This is very light, and the 2.5-layer stretch Pertex Shield Plus fabric offers little if any restriction to movement so it feels exceptionally comfortable in good weather. However it does not control condensation as well as higher-priced 3-layer fabrics and it buckles in the wind, making it feel quite cold in foul weather. So, good up to a point
– but others are better in poor conditions. 4/5

In use

The two huge chest pockets are great for handwarming or maps, but there is no third pocket. The pockets are mesh-lined too, so they can allow water to pass into the jacket if it enters the pocket, and it also means this area is less wind-resistant. But the hood is ideal for the hill, the sleeves are great and if used for milder conditions the Rab Charge is excellent. It is just less appealing in a blizzard. 3/5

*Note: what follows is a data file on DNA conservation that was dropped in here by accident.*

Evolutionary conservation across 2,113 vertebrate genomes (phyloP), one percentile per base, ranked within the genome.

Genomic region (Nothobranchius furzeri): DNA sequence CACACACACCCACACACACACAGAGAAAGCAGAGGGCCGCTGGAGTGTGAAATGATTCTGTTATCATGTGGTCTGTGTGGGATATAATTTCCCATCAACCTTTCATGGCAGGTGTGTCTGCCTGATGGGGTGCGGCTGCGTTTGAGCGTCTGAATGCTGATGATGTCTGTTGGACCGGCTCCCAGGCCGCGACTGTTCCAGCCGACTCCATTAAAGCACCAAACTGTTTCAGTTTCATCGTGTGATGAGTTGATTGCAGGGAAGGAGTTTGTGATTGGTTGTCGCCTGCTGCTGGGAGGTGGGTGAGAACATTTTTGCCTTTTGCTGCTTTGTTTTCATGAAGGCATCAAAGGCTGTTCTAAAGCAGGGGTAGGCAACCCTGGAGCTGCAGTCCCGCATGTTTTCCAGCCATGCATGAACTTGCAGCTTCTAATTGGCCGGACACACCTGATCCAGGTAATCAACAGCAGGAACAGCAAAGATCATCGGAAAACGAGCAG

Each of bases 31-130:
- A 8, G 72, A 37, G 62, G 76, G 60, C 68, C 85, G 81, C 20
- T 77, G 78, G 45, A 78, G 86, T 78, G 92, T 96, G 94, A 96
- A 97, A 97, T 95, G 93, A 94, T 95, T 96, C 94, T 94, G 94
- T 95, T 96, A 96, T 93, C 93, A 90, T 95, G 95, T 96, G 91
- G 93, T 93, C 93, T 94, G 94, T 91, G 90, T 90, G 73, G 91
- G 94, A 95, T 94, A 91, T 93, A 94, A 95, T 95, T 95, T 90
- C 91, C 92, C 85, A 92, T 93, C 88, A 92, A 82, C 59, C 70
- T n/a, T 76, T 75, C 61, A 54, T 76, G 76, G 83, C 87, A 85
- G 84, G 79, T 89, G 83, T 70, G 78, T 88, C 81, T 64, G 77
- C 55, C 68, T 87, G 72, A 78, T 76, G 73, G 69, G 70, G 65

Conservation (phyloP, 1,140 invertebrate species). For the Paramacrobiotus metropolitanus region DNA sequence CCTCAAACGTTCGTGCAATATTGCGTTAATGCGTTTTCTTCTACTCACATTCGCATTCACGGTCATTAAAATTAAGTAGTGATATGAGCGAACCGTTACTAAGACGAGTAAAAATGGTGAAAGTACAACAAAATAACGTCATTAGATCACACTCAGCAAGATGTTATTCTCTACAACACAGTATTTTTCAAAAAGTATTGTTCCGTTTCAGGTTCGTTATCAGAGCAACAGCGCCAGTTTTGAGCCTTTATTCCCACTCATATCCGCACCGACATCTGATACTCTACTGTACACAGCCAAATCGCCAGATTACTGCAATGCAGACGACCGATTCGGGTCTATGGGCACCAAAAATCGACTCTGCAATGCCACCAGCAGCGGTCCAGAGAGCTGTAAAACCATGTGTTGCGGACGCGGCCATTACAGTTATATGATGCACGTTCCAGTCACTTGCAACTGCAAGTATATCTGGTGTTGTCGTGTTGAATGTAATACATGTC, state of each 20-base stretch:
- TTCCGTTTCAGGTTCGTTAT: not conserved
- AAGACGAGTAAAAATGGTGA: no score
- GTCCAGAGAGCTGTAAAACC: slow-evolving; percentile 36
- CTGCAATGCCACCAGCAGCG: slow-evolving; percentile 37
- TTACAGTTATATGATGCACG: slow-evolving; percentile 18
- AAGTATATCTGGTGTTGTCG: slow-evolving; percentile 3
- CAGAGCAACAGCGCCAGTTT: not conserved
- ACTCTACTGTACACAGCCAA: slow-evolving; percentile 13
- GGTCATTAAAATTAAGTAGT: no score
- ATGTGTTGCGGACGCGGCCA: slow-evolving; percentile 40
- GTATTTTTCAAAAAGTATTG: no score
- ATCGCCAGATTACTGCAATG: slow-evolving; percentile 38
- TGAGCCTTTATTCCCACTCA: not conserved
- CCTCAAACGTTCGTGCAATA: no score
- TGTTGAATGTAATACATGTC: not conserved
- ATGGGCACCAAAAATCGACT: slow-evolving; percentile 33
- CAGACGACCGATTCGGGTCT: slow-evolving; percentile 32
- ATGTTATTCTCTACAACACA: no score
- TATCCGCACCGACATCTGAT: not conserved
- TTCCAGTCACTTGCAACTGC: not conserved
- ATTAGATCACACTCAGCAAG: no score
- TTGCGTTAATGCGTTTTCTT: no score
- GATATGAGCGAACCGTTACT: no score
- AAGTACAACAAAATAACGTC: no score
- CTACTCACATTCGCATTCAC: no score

Value

The price is very good compared to what others at this price can offer, but a higher price brings better mountain performance. RRP £150. 4/5

Verdict

The Rab Charge is a superb choice for milder weather, but in tougher conditions I’d prefer to use other jackets. 3.8/5

Montane Atomic Jacket Review 2016

Features

The Montane Atomic is made with Pertex Shield, which has a waterproof, breathable coating applied to the material rather than using the more durable laminated construction of Pertex Shield Plus. The material is 2.5-layer rather than 3-layer so condensation control is not ideal. The jacket has two large mesh-lined pockets and a hood with a wired peak. It weighs in at a very good 319g (size L), which is appealing. 3/5

Fit